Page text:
– With more than 1.5 million unemployment compensation claims in Pennsylvania since March 15, the House today passed legislation to allow all public and private construction activities to be undertaken that adhere to mitigation measures set forth by the Centers for Disease Control and Prevention (CDC) to protect workers and mitigate the spread of the COVID-19 virus, Speaker of the House Mike Turzai (R-Allegheny) said. This is a voluntary approach, not a mandate. Those who want to work safely can do so. Those who do not want to work don’t have to do so.
“As we deal with this COVID-19 health crisis, we must be safe,” Turzai said. “House Bill 2400
will allow public and private construction activities that adhere to social distancing practices and other mitigation measures defined by the CDC to protect their workers. The governor has already granted waivers to some construction projects. This is not fair.
“This is not about business. This is about employees and self-employed persons in construction who want to put food on their families’ tables and provide shelter for their families. People across Pennsylvania want the dignity of work, an opportunity to care for their families, and to be safe. Construction work is happening all across the country.”
The vast majority of states (the count stands at 47) allow such projects. That includes, among others, populous states like California, Illinois, Ohio, Maryland and Florida. Further, even New York and New Jersey allow some construction.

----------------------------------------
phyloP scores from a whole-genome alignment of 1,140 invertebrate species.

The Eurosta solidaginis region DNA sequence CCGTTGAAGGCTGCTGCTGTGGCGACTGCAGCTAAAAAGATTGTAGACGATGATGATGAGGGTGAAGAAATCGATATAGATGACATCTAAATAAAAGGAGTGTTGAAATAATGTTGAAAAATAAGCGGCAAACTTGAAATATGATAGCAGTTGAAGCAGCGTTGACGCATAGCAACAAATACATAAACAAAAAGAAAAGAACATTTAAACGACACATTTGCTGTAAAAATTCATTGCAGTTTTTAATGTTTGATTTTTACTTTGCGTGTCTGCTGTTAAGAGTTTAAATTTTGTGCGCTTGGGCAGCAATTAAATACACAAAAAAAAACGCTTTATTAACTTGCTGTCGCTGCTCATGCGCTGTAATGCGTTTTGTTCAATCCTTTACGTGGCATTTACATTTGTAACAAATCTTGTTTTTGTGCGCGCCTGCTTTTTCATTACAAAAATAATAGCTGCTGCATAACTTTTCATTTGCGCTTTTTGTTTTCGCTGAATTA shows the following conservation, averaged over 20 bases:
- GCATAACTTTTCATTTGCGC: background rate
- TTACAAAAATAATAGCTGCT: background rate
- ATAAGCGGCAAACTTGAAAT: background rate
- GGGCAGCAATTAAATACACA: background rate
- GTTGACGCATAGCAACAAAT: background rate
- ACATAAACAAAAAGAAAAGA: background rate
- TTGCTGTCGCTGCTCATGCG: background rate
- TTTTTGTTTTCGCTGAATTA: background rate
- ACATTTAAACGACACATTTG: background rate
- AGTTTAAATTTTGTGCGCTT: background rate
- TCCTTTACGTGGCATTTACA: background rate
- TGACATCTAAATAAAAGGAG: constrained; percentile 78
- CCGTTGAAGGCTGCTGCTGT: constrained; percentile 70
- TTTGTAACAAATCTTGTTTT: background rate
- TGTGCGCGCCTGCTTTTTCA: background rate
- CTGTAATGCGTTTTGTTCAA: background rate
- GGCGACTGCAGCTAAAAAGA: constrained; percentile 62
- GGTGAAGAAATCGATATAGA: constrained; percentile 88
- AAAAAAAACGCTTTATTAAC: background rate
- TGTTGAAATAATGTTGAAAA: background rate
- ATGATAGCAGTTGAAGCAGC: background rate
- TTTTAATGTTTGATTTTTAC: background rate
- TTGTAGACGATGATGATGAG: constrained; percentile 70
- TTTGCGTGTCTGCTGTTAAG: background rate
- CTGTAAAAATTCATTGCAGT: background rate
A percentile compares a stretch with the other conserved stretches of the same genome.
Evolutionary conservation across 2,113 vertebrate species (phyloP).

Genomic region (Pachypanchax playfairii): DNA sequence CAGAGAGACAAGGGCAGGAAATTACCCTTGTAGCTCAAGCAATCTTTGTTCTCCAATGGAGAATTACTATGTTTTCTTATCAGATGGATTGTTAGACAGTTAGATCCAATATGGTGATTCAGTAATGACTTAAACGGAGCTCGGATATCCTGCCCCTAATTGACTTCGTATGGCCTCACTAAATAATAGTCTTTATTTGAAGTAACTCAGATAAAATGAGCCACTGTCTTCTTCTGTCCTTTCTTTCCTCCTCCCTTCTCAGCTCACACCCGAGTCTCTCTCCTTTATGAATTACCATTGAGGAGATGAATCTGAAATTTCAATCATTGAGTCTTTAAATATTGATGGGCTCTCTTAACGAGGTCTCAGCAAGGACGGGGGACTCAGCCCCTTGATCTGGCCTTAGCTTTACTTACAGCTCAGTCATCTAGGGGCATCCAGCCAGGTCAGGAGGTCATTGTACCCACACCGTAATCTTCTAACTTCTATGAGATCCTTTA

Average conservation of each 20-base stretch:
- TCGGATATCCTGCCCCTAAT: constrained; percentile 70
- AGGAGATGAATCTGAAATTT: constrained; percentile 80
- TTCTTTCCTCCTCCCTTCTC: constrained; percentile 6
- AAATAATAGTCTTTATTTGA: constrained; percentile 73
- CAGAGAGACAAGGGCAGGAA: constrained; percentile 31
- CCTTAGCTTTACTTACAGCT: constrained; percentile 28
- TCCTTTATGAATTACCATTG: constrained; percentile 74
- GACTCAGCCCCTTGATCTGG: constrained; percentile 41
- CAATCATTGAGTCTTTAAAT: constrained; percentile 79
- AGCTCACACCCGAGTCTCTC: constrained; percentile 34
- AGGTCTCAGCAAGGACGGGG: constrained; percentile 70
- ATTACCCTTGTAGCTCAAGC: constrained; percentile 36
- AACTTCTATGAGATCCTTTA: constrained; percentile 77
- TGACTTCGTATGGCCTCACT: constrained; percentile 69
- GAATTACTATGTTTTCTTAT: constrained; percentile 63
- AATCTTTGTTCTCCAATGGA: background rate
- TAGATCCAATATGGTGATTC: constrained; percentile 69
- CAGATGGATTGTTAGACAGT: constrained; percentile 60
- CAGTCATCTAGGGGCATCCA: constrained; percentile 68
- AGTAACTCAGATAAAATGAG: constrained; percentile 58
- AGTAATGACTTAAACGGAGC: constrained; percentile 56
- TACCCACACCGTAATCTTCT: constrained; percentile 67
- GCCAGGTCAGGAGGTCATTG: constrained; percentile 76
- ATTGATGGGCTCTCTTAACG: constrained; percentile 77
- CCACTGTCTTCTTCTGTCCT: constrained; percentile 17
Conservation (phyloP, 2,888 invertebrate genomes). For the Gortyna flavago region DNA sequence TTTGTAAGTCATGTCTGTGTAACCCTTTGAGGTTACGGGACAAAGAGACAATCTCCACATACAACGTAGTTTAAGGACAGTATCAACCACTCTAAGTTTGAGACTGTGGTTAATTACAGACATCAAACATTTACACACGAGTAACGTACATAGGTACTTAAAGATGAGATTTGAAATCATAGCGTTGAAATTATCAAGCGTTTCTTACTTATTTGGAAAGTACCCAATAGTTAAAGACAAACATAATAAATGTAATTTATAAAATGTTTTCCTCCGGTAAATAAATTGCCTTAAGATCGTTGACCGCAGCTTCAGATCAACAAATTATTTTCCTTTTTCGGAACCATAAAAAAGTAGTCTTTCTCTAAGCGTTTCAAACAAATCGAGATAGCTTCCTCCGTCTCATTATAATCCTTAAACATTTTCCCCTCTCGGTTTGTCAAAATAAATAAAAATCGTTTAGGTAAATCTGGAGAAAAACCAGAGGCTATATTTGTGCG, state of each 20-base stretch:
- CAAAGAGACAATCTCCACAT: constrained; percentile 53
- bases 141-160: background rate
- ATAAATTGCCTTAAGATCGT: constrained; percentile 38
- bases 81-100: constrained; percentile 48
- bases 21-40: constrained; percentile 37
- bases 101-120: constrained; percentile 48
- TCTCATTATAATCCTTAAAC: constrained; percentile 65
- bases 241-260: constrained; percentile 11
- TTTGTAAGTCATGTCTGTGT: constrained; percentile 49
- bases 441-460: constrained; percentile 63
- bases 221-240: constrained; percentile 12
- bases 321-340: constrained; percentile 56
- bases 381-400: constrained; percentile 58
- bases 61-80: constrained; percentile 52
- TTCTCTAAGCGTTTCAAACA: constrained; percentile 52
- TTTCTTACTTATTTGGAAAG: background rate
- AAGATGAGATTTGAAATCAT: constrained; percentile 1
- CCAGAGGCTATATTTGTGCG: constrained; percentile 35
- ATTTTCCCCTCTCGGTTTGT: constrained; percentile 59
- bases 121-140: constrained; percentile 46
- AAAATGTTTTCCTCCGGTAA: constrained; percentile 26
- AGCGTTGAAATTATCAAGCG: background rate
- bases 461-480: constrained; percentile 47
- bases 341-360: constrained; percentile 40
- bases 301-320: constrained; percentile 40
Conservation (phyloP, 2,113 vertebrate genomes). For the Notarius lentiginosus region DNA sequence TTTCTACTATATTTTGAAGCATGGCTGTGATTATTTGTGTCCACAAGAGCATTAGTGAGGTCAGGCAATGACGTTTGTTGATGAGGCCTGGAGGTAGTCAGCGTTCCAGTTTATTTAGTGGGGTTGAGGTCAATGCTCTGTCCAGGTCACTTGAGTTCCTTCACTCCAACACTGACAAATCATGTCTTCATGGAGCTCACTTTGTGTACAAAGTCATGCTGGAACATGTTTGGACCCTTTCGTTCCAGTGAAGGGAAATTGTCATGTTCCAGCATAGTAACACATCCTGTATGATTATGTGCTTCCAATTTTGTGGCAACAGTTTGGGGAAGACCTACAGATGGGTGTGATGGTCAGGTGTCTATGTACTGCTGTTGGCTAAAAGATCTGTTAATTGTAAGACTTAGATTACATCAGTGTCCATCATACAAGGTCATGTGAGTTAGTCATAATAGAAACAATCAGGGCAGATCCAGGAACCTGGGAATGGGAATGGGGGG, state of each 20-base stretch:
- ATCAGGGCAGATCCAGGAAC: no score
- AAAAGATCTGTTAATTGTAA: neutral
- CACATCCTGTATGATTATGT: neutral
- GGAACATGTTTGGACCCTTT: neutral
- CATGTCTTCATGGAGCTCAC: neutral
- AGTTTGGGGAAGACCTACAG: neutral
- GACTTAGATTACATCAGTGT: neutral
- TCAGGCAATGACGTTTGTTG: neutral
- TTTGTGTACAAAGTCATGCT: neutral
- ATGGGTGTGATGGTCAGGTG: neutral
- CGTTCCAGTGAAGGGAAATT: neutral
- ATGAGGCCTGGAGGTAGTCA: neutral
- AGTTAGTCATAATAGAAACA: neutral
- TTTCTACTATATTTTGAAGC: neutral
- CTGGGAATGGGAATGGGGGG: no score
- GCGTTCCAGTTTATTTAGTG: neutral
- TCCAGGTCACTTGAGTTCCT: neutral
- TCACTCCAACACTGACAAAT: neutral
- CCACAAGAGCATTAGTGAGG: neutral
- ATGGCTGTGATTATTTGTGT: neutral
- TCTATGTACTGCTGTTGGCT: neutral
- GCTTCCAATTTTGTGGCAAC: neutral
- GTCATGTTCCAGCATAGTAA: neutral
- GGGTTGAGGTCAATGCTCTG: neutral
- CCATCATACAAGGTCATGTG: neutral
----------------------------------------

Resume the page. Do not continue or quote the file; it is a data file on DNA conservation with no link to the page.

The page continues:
Turzai noted that the U.S. Department of Homeland Security Cybersecurity and Infrastructure Security Agency issued its “Guidance on the Essential Critical Infrastructure Workforce: Ensuring Community and National Resilience in COVID-19 Response Version 2.0,” which cites under its “Public Works and Infrastructure Support Service” section, that “workers such as plumbers, electricians, exterminators, builders, contractors, HVAC technicians, landscapers, and other service providers who provide services that are necessary to maintaining the safety, sanitation, and essential operation of residences, businesses and buildings such as hospitals, senior living facilities, any temporary construction required to support COVID-19 response.”
Industries have already prepared CDC compliance protocols for members and employees, such as “Pennsylvania’s COVID-19 Plan for Construction: Recommended Safety and Health Response Plan for COVID-19 Exposure Mitigation - March 29, 2020.” Published by the General Contractors Association of Pennsylvania, with a lead role by the Master Builders’ Association of Western Pennsylvania, it aims to assist construction projects with implementing an effective COVID-19 response plan for job sites.
Halting partially completed construction projects poses risks to public health and safety of communities and residents.
“We are simply trying to allow economic activity that can be safely done following CDC protocols for mitigation to move forward. Construction projects started, small and large, can continue” Turzai added. “Our efforts are focused on giving people hope for the future. We need to let laborers, masons, dry wall finishers, roofers, insulators and other skilled trades persons use their craft to help improvements small and large for our communities and state.
House Bill 2400 passed the House by a vote of 111-91 and now heads to the Senate for consideration.
Speaker of the House Mike Turzai
Pennsylvania House of Representatives